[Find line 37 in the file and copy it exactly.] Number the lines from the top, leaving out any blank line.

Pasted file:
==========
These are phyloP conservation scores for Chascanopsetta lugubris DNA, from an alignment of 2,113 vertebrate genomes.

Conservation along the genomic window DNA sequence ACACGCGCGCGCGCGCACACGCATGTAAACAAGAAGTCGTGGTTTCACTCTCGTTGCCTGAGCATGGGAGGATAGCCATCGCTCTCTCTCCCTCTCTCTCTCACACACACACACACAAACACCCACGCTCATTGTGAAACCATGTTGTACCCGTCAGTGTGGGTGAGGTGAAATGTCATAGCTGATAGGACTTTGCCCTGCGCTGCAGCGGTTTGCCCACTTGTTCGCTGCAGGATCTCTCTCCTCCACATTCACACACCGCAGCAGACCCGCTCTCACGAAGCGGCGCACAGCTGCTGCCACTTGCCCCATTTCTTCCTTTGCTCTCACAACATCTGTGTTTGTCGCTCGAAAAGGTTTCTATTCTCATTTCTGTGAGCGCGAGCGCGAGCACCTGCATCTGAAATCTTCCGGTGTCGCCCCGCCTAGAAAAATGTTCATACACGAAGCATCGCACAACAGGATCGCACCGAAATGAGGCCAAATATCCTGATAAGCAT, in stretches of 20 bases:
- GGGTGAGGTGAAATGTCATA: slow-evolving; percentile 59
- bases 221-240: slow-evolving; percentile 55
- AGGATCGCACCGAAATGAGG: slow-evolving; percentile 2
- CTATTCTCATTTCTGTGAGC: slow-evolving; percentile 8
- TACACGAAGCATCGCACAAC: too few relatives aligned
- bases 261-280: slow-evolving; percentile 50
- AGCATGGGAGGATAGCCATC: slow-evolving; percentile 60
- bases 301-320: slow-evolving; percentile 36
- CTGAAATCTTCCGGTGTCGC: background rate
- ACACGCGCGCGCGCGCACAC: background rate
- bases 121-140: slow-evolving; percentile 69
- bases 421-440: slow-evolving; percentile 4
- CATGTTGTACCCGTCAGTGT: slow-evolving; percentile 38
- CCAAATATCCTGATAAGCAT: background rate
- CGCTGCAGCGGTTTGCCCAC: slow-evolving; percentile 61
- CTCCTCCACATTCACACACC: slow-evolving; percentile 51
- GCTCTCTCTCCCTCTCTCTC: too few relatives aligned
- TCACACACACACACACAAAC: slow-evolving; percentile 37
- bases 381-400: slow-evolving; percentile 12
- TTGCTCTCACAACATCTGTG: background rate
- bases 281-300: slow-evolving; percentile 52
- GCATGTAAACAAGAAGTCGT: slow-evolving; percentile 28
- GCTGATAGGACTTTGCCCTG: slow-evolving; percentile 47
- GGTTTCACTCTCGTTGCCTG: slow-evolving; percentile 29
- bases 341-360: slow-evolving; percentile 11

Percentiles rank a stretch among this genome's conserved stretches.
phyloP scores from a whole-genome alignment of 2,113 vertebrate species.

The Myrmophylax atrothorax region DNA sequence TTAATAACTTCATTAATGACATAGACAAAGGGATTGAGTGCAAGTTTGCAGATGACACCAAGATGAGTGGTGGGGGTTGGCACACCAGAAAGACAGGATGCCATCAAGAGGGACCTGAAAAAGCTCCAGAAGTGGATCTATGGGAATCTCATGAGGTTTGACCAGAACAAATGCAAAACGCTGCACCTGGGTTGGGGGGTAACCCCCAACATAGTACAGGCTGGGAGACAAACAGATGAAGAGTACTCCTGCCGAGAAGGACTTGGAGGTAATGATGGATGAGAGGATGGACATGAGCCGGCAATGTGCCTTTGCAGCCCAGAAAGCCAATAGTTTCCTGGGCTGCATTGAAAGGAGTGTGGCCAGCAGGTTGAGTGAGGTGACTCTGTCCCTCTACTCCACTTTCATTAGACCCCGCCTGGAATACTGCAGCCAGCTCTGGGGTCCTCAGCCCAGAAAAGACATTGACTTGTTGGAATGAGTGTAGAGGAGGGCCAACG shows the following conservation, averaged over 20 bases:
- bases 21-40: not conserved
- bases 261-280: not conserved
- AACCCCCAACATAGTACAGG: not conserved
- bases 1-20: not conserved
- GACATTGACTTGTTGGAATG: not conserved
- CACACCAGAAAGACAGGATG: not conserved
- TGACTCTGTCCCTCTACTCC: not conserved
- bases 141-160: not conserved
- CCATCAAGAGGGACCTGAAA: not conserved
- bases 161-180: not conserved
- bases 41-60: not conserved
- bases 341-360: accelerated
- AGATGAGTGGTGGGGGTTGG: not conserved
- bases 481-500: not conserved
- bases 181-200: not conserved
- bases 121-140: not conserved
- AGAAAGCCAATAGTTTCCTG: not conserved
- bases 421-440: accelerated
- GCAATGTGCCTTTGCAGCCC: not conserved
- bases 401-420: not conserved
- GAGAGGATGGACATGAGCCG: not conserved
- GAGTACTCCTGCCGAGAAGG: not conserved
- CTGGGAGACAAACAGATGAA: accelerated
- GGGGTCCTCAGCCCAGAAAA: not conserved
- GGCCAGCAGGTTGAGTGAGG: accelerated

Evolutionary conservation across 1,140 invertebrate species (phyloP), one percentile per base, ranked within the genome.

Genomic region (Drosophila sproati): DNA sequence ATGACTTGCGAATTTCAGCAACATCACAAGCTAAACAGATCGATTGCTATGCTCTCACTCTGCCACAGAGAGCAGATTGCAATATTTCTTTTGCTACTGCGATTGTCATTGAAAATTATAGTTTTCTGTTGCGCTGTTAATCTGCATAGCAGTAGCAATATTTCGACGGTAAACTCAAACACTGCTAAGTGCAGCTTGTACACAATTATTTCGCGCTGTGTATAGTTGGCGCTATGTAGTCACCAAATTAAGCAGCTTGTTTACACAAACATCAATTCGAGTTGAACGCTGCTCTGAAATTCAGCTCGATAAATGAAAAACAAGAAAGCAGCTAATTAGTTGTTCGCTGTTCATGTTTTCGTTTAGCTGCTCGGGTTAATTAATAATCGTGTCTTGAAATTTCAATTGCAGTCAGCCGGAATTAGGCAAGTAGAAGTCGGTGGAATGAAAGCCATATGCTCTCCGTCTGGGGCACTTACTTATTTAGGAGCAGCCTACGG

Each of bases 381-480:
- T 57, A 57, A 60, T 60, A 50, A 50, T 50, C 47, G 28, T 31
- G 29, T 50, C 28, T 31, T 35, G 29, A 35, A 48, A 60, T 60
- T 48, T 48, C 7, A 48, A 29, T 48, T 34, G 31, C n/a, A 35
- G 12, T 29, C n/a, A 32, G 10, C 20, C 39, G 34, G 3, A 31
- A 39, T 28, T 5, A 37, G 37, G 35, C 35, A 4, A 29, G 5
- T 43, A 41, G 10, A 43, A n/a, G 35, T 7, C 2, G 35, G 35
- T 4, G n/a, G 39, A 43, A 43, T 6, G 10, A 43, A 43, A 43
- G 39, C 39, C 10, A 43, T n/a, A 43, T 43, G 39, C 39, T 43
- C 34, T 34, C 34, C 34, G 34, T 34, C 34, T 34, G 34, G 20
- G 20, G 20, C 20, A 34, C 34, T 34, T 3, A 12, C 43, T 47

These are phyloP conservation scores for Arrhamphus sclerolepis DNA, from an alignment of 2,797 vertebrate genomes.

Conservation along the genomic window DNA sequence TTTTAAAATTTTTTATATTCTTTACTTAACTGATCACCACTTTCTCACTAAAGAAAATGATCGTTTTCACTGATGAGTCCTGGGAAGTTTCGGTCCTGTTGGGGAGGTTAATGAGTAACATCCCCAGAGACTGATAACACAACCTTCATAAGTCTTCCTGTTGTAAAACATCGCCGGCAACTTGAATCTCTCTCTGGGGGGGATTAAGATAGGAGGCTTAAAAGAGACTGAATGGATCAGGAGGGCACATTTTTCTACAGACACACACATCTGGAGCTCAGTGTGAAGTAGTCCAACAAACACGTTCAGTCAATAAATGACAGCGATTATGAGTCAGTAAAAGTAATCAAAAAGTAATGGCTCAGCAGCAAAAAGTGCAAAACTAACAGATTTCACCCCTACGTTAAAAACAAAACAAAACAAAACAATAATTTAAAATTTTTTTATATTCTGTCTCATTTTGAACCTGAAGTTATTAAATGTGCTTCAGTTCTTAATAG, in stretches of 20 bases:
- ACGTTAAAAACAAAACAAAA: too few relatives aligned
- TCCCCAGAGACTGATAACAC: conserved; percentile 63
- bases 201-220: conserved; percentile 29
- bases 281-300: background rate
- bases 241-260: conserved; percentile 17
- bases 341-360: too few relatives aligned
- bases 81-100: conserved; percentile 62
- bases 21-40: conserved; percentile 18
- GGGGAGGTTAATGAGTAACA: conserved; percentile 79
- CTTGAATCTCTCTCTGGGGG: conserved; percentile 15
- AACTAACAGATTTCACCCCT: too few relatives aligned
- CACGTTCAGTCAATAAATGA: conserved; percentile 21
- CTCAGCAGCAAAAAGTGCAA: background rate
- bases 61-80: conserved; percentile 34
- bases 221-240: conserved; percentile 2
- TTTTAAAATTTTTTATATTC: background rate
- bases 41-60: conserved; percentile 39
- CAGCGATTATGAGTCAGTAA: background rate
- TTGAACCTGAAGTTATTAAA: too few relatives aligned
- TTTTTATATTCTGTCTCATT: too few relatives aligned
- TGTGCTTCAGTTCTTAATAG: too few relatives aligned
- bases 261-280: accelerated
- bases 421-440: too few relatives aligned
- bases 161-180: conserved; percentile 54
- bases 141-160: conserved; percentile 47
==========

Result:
- TGACTCTGTCCCTCTACTCC: not conserved